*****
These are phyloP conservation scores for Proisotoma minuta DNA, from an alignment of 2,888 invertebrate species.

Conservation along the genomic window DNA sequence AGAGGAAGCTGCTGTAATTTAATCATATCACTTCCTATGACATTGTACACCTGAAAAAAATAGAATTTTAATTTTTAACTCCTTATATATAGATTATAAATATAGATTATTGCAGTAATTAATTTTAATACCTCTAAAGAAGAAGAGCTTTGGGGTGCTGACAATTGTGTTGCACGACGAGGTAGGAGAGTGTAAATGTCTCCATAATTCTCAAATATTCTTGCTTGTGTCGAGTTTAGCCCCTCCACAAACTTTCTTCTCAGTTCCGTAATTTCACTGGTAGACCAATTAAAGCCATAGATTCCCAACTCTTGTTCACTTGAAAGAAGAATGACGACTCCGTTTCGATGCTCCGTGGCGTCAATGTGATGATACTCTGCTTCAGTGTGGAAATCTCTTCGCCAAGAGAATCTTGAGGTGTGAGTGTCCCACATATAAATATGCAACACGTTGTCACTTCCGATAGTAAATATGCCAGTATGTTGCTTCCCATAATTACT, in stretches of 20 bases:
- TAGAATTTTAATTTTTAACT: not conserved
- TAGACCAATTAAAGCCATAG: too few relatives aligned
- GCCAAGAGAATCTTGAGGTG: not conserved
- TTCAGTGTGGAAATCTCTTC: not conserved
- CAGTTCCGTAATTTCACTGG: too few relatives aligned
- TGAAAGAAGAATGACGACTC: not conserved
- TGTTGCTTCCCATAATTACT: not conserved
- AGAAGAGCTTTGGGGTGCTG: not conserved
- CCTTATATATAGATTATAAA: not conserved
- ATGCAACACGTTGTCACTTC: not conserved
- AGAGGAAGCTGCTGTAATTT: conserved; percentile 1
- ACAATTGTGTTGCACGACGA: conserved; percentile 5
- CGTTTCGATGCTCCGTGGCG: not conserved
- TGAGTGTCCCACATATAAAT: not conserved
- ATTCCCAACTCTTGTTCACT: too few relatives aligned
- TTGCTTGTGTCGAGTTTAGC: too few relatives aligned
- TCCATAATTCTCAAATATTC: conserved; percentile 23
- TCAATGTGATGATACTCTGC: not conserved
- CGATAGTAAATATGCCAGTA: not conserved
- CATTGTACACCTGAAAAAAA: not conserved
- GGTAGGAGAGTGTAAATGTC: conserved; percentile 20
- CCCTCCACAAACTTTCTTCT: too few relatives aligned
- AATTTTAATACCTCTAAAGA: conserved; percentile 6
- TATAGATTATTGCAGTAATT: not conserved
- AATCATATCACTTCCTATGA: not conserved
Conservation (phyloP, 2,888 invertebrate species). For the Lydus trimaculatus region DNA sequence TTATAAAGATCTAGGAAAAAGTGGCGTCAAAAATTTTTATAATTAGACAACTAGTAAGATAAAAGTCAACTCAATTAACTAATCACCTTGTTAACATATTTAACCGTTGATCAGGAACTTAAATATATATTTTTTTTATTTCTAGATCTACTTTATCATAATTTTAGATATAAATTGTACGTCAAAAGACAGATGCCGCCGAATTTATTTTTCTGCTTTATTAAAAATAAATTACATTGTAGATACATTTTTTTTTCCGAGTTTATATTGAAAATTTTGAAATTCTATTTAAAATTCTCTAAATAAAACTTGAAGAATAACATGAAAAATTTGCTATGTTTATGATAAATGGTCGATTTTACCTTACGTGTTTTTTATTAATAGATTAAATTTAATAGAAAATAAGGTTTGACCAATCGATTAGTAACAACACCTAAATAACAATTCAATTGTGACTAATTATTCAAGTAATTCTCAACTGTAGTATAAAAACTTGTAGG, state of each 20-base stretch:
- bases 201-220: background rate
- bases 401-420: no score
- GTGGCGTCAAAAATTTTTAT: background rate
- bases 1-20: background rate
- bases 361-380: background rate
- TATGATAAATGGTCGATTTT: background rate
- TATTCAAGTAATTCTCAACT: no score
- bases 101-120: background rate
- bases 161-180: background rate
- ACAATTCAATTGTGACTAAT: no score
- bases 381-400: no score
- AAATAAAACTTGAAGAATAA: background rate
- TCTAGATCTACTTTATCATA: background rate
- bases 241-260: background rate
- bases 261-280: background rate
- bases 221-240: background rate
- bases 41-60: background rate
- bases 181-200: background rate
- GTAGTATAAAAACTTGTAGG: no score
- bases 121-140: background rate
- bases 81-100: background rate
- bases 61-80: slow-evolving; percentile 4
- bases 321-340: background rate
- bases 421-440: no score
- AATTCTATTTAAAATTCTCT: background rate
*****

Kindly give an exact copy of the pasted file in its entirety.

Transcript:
These are phyloP conservation scores for Proisotoma minuta DNA, from an alignment of 2,888 invertebrate species.

Conservation along the genomic window DNA sequence AGAGGAAGCTGCTGTAATTTAATCATATCACTTCCTATGACATTGTACACCTGAAAAAAATAGAATTTTAATTTTTAACTCCTTATATATAGATTATAAATATAGATTATTGCAGTAATTAATTTTAATACCTCTAAAGAAGAAGAGCTTTGGGGTGCTGACAATTGTGTTGCACGACGAGGTAGGAGAGTGTAAATGTCTCCATAATTCTCAAATATTCTTGCTTGTGTCGAGTTTAGCCCCTCCACAAACTTTCTTCTCAGTTCCGTAATTTCACTGGTAGACCAATTAAAGCCATAGATTCCCAACTCTTGTTCACTTGAAAGAAGAATGACGACTCCGTTTCGATGCTCCGTGGCGTCAATGTGATGATACTCTGCTTCAGTGTGGAAATCTCTTCGCCAAGAGAATCTTGAGGTGTGAGTGTCCCACATATAAATATGCAACACGTTGTCACTTCCGATAGTAAATATGCCAGTATGTTGCTTCCCATAATTACT, in stretches of 20 bases:
- TAGAATTTTAATTTTTAACT: not conserved
- TAGACCAATTAAAGCCATAG: too few relatives aligned
- GCCAAGAGAATCTTGAGGTG: not conserved
- TTCAGTGTGGAAATCTCTTC: not conserved
- CAGTTCCGTAATTTCACTGG: too few relatives aligned
- TGAAAGAAGAATGACGACTC: not conserved
- TGTTGCTTCCCATAATTACT: not conserved
- AGAAGAGCTTTGGGGTGCTG: not conserved
- CCTTATATATAGATTATAAA: not conserved
- ATGCAACACGTTGTCACTTC: not conserved
- AGAGGAAGCTGCTGTAATTT: conserved; percentile 1
- ACAATTGTGTTGCACGACGA: conserved; percentile 5
- CGTTTCGATGCTCCGTGGCG: not conserved
- TGAGTGTCCCACATATAAAT: not conserved
- ATTCCCAACTCTTGTTCACT: too few relatives aligned
- TTGCTTGTGTCGAGTTTAGC: too few relatives aligned
- TCCATAATTCTCAAATATTC: conserved; percentile 23
- TCAATGTGATGATACTCTGC: not conserved
- CGATAGTAAATATGCCAGTA: not conserved
- CATTGTACACCTGAAAAAAA: not conserved
- GGTAGGAGAGTGTAAATGTC: conserved; percentile 20
- CCCTCCACAAACTTTCTTCT: too few relatives aligned
- AATTTTAATACCTCTAAAGA: conserved; percentile 6
- TATAGATTATTGCAGTAATT: not conserved
- AATCATATCACTTCCTATGA: not conserved
Conservation (phyloP, 2,888 invertebrate species). For the Lydus trimaculatus region DNA sequence TTATAAAGATCTAGGAAAAAGTGGCGTCAAAAATTTTTATAATTAGACAACTAGTAAGATAAAAGTCAACTCAATTAACTAATCACCTTGTTAACATATTTAACCGTTGATCAGGAACTTAAATATATATTTTTTTTATTTCTAGATCTACTTTATCATAATTTTAGATATAAATTGTACGTCAAAAGACAGATGCCGCCGAATTTATTTTTCTGCTTTATTAAAAATAAATTACATTGTAGATACATTTTTTTTTCCGAGTTTATATTGAAAATTTTGAAATTCTATTTAAAATTCTCTAAATAAAACTTGAAGAATAACATGAAAAATTTGCTATGTTTATGATAAATGGTCGATTTTACCTTACGTGTTTTTTATTAATAGATTAAATTTAATAGAAAATAAGGTTTGACCAATCGATTAGTAACAACACCTAAATAACAATTCAATTGTGACTAATTATTCAAGTAATTCTCAACTGTAGTATAAAAACTTGTAGG, state of each 20-base stretch:
- bases 201-220: background rate
- bases 401-420: no score
- GTGGCGTCAAAAATTTTTAT: background rate
- bases 1-20: background rate
- bases 361-380: background rate
- TATGATAAATGGTCGATTTT: background rate
- TATTCAAGTAATTCTCAACT: no score
- bases 101-120: background rate
- bases 161-180: background rate
- ACAATTCAATTGTGACTAAT: no score
- bases 381-400: no score
- AAATAAAACTTGAAGAATAA: background rate
- TCTAGATCTACTTTATCATA: background rate
- bases 241-260: background rate
- bases 261-280: background rate
- bases 221-240: background rate
- bases 41-60: background rate
- bases 181-200: background rate
- GTAGTATAAAAACTTGTAGG: no score
- bases 121-140: background rate
- bases 81-100: background rate
- bases 61-80: slow-evolving; percentile 4
- bases 321-340: background rate
- bases 421-440: no score
- AATTCTATTTAAAATTCTCT: background rate